Fourth Amendment

Fourth Amendment may refer to the:

  • Fourth Amendment to the United States Constitution, part of the Bill of Rights, prohibiting unreasonable searches and seizures
  • Fourth Amendment of the Constitution of Ireland, which lowered the voting age from twenty-one to eighteen
    • Fourth Amendment of the Constitution Bill, 1968, a failed attempt to amend the Irish constitution by abolishing proportional representation elections
  • Constitution Alteration (Social Services) Act, 1946, the fourth amendment to the Constitution of Australia, which extended the powers of the federal government over social services
  • Fourth Amendment of the Constitution of South Africa, which made technical changes related to the election of provincial legislature and the National Council of Provinces

Famous quotes containing the words fourth and/or amendment:

    We are playing with fire when we skip the years of three, four, and five to hurry children into being age six.... Every child has a right to his fifth year of life, his fourth year, his third year. He has a right to live each year with joy and self-fulfillment. No one should ever claim the power to make a child mortgage his today for the sake of tomorrow.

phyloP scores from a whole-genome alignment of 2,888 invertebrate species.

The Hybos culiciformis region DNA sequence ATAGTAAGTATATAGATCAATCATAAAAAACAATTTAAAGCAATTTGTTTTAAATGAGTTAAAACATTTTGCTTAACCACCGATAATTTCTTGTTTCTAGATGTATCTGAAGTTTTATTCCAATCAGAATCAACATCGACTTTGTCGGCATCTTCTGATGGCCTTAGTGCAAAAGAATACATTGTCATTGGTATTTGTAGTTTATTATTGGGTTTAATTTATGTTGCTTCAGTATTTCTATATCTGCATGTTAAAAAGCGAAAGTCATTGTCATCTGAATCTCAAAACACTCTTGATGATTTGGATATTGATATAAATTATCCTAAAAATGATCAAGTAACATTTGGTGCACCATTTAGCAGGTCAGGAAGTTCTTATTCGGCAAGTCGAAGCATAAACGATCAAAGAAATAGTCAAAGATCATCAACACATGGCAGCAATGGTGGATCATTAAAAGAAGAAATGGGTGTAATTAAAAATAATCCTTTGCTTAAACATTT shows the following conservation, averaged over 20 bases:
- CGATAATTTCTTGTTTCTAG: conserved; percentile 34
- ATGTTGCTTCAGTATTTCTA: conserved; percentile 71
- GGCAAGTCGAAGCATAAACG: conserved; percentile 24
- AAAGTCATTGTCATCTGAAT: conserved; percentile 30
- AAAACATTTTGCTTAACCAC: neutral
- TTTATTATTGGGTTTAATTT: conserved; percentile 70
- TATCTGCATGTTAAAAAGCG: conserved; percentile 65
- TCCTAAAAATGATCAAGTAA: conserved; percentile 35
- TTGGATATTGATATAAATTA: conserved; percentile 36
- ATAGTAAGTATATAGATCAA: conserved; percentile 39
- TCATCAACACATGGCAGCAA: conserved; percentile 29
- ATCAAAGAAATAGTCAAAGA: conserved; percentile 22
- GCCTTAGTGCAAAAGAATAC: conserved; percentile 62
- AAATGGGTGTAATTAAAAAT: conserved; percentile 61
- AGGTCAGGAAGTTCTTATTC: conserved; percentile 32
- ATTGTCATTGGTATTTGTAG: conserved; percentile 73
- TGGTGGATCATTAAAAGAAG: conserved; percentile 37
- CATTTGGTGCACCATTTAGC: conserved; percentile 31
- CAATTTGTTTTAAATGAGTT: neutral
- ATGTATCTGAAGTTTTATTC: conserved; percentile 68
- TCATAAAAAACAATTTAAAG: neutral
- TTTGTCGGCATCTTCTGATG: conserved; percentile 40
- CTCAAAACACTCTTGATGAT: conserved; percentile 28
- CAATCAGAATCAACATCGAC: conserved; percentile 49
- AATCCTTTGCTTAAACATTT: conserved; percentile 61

James L. Hymes, Jr. (20th century)

    Every family should extend First Amendment rights to all its members, but this freedom is particularly essential for our kids. Children must be able to say what they think, openly express their feelings, and ask for what they want and need if they are ever able to develop an integrated sense of self. They must be able to think their own thoughts, even if they differ from ours. They need to have the opportunity to ask us questions when they don’t understand what we mean.
    Stephanie Martson (20th century)